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Yes, I am a trainer – but not for much longer

I realise that telling you I’m a GP trainer might cause something of a shock. It certainly does to my trainees. But it’s true. And what’s also true is that my next trainee will be my last, because I’ve had enough. True, explaining why I’m jacking in training goes against the grain of the RCGP’s ‘not in front of the children’ approach. But sod that, I’m going to tell you anyway:

1. It’s hard work.

If you don’t think so then a) you’re not a trainer and b) you’re wrong. As we all know, we’re running as fast as we can on the Great Hamster Wheel of general practice yet, each year, the speed is cranked up further. So something has to give, and, in my case, that’s training.

2. There are too many abbreviations.

And I’m allergic to them. COTs, CBDs and mini-CEXs make me itch. CSA, AKT and WPBA trigger angio-oedema. And NTN, ARCP and COGPeD have me reaching for the adrenaline. Though it’s not just the abbreviations that are the problem. Combine them with the jargon, the arcane processes and the whole educational schtick, and you end up on Planet Fluff, far, far from home.

3. The e-portfolio.

It is literally impossible to say ‘ePortfolio’ without putting an expletive between the ‘e’ and the ‘portfolio’. It’s like an episode of James May’s The Reassembler, but in reverse. Instead of experiencing the joy of constructing something from its component parts, we dismantle the educational process until we despair at the hideous, non-functioning mess we’ve created. Then we have to tick boxes to confirm that’s what we’ve done, proving, as if the appraisal process hasn’t already, that having to be seen to do something completely destroys the value of actually doing it.

4. The new junior doctor contract.

I’m not going to bang on about the massive logistical and philosophical problems this creates for trainers, because Pete Deveson has done that better than I could ( Nor am I going to pretend that it was the final nail in my training coffin, but it certainly added another layer of lacquer.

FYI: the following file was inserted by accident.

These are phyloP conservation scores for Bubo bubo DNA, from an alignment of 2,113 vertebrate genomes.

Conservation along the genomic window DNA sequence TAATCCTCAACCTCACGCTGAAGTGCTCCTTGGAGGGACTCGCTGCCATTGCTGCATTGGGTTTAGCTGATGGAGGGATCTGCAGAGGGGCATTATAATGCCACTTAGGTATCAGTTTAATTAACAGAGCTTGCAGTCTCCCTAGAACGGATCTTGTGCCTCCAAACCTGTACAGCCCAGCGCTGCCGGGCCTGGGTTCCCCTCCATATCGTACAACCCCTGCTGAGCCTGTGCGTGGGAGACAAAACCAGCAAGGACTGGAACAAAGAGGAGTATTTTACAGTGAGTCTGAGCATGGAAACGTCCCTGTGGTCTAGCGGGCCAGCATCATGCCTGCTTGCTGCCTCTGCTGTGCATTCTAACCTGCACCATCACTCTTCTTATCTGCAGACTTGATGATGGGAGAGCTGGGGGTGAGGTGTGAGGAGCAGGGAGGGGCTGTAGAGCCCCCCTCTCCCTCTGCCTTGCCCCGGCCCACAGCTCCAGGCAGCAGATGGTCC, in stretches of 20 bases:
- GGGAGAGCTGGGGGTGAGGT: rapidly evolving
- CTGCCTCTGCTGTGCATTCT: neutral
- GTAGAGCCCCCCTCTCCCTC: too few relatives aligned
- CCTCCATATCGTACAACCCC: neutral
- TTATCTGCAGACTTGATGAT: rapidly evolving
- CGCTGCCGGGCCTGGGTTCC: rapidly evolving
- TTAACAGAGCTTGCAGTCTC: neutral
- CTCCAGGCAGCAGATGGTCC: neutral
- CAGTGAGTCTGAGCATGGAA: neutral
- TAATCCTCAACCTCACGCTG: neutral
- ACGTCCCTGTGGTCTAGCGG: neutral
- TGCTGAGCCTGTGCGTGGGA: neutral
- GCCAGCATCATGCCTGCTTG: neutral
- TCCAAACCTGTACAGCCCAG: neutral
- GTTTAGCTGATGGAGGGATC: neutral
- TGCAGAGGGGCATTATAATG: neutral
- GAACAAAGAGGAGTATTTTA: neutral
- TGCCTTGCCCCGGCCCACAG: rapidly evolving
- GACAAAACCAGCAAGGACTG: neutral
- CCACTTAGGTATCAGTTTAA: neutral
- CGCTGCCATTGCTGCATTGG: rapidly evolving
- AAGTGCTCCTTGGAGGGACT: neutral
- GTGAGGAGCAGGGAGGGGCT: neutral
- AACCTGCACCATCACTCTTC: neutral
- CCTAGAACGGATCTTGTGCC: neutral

5. The pay-off.

Training has always been a trade-off in terms of effort and benefit. One of those benefits was the feeling that, by nurturing young talent, you were helping future-proof the profession. No longer. The vibes these days are that many trainees are just passing through en route to careers that may be very distant vocationally and geographically from general practice. I realise trainees can, of course, decide to do what they damn well please, and that my saying this might piss them off. But I don’t care, because it’s a genuine and gnawing feeling, and one that causes increasing discomfort as each day gets busier and lonelier.

Put simply, if you want to ruin training, then deconstruct it, over-regulate it, mystify it, strangle it with bureaucracy, render it less rewarding and then suck any residual joy out of it. Which in fact is a fair description of what is happening to general practice, so you could argue current training is the perfect preparation. But don’t tell trainees that.

Dr Tony Copperfield is a GP in Essex. You can follow him on Twitter @DocCopperfield